Jesus’ vision of the Kingdom of God dispenses, finally, with the concept of God’s indwelling in the land, of a particular location as the place where God is to be worshiped. In the Christian vision, the idea of the physical land as a clause in the covenant disappears. Temple -- gone. God dwelling in one place -- over. And, most important, Jesus’ Kingdom takes the next step – it throws out the special people concept. The special privilege of one family/tribe/nation that has the right to displace, conquer or oppress another people is done away with for good. 

Here is where Jewish exceptionalism is eclipsed. And, by the way, so is our own American exceptionalism, the idea that our way, the Right Way, must be imposed by economic imperialism and military might. Exceptionalism is very much in the American DNA – the Puritans set that out clearly – a city on a Hill, Manifest Destiny, God is on our side and we have the right to sweep away anyone in our path.  The Puritans were wrong.  The displacement of indigenous peoples is not God’s will, it is not God’s plan.

And so today, in our own urgent historical context, it is essential that we Jews – and Christians as well, revisit this fundamental issue of theology and faith.

Today, we Jews have lost track of this fundamental truth in our pursuit of empowerment and security.

As a Jew born in post-World War II America, I was taught that a miracle – born of heroism and bravery – had blessed my generation. The State of Israel was not a mere historical event – it was redemption from millennia of marginalization, demonization, and murderous violence. We had survived, despite the effort, “in every age” – so reads the Passover liturgy -- to eradicate us. The ideology and mythology of the birth of the State of Israel partook of this legacy of separateness, vulnerability, and specialness. I embraced it.

Until I saw the occupation.

When I saw the dispossession and oppression being perpetrated in my name, it broke my heart and it challenged my assumptions and beliefs. I saw the wall and the land grab, I saw the impact on the psyches and souls of my Jewish cousins manning those checkpoints. I learned about another narrative, the Nakba, the dispossession of three quarters of a million men, women and children to make way for the Jewish State, a crime that continues to this day. I saw how the Nazi Holocaust was being used as political indoctrination and as justification for this project. I realized that the meaning of the Holocaust was not that we had to retreat behind walls of protection but rather to open our hearts to the universality of human suffering and our obligation to relieve it. But most of all, I met the Palestinian people, recognized them as my brothers and sisters.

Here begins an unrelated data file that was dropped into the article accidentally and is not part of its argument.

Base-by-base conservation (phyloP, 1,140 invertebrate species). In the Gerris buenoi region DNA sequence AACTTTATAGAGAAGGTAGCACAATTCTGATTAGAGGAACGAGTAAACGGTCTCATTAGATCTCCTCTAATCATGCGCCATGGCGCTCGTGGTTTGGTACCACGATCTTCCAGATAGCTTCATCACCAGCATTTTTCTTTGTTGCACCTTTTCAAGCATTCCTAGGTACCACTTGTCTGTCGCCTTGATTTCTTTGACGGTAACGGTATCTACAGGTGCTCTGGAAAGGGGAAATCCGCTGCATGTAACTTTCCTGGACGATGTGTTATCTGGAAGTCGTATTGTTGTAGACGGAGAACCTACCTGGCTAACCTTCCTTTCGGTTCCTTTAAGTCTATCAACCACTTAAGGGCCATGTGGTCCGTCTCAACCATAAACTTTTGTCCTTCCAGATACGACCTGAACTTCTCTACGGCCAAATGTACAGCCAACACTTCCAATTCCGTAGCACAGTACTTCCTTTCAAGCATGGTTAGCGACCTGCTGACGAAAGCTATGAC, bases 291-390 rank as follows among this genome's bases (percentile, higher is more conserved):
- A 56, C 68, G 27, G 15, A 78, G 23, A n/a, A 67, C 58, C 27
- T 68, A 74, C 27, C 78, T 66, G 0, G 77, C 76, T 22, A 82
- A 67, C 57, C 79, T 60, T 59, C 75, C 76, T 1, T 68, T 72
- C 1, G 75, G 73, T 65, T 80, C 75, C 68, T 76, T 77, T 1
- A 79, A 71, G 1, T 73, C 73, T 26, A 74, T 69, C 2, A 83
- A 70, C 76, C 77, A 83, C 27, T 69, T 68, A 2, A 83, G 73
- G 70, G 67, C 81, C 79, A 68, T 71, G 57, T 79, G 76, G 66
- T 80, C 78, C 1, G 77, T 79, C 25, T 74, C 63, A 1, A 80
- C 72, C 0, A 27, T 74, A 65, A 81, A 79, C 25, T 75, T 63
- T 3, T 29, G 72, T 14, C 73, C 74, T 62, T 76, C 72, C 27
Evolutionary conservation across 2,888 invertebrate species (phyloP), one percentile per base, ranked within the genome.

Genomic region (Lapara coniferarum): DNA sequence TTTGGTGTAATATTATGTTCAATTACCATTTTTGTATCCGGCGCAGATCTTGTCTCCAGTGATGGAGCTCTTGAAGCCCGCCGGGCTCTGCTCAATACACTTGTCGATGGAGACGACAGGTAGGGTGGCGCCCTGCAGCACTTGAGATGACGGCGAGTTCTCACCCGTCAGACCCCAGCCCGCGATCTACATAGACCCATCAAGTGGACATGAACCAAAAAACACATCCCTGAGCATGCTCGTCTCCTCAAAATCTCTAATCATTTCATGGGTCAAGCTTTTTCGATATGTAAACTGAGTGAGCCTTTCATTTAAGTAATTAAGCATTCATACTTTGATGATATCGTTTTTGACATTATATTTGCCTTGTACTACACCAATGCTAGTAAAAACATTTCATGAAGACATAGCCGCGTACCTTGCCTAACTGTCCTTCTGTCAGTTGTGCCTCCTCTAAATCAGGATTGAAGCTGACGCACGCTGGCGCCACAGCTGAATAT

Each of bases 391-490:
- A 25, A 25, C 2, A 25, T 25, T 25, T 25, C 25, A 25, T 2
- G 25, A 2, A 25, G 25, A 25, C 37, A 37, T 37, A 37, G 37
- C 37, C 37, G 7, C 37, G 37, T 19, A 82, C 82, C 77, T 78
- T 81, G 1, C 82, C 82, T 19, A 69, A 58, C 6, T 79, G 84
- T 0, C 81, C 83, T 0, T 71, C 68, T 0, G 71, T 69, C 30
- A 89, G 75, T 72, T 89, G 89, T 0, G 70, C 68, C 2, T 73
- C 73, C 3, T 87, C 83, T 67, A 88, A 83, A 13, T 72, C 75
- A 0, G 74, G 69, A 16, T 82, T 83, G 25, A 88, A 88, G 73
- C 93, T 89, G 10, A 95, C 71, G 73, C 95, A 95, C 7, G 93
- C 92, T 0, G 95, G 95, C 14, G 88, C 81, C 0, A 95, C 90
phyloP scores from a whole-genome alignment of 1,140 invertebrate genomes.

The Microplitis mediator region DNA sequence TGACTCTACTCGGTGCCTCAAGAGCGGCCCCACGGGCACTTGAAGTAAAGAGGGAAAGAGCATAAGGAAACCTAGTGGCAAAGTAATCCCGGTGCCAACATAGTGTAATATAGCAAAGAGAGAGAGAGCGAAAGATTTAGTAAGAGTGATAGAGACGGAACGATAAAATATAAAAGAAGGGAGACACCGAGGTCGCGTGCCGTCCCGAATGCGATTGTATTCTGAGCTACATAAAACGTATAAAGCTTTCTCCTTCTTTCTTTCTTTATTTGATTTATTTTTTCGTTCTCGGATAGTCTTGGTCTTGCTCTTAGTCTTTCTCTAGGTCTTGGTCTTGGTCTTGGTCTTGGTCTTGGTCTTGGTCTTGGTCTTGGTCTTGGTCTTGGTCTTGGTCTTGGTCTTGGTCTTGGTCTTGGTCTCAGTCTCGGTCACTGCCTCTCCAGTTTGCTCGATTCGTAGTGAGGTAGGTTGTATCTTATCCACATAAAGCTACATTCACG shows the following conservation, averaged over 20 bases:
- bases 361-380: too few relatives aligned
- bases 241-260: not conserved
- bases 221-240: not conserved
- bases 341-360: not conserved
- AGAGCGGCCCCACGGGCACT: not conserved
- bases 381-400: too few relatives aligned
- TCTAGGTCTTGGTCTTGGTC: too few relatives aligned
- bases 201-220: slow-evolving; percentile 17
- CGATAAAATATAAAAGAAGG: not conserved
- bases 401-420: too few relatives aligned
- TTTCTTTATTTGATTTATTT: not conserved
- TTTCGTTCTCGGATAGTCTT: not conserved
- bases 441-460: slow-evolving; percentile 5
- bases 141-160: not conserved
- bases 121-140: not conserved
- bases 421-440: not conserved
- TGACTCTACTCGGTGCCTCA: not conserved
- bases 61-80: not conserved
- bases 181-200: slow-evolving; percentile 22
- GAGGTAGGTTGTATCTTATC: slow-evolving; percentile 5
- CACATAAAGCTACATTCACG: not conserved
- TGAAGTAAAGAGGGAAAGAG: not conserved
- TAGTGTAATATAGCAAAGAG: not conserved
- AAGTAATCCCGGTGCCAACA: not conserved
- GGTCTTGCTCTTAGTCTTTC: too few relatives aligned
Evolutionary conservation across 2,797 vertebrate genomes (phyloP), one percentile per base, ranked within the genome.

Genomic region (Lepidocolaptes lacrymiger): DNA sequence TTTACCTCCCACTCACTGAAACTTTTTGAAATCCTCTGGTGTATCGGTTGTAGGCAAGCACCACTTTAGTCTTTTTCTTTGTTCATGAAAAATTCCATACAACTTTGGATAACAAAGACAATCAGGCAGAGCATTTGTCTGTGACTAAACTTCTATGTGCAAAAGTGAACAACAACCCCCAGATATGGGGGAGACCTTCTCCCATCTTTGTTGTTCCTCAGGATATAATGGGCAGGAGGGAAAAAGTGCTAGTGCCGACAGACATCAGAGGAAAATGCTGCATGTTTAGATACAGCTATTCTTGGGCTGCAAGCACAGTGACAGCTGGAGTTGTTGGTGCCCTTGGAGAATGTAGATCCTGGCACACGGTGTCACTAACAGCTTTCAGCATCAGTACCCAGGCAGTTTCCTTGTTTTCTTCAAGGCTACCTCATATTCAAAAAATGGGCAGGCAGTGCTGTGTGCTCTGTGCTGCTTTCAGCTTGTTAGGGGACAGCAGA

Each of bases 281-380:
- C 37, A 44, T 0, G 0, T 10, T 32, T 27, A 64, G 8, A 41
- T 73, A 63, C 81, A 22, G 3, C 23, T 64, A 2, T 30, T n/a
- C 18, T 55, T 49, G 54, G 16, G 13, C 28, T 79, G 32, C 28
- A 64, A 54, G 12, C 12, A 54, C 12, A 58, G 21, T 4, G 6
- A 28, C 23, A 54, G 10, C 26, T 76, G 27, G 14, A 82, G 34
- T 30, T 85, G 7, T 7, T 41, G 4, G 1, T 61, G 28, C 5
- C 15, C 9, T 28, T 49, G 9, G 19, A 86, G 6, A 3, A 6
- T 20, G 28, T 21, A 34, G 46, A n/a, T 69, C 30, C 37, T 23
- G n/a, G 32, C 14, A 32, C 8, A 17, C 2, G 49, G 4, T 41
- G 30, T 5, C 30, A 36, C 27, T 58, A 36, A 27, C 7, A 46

That summer, I lived in two worlds – the world of West Jerusalem, where my family lived – ordered, clean, manicured, devout, Jewish.  And Palestinian East Jerusalem, where I stayed with my delegation – colorful, chaotic, oriental, Muslim and Christian.  I realized that, inexplicably, I was feeling more at home on the East side. What was happening to me?  Was I supposed to stop being a Jew?

And then, one morning I sat in the offices of Sabeel, the Palestinian Ecumenical Liberation theology center in Jerusalem.

Nora Carmi works for Sabeel. I asked her how she deals with being dispossessed and occupied. I will never forget her answer:  We follow Jesus. Who was Jesus?  He was a Palestinian Jew living under Roman occupation. Faced with this situation, Jesus did not turn to hatred of his oppressors, nor to fomenting violent rebellion—in contrast, he taught love of humankind, commitment to God’s requirement to pursue social justice, and persistent, stubborn nonviolent resistance to oppression. We follow Jesus, Nora said. Empires come and empires go. We are here.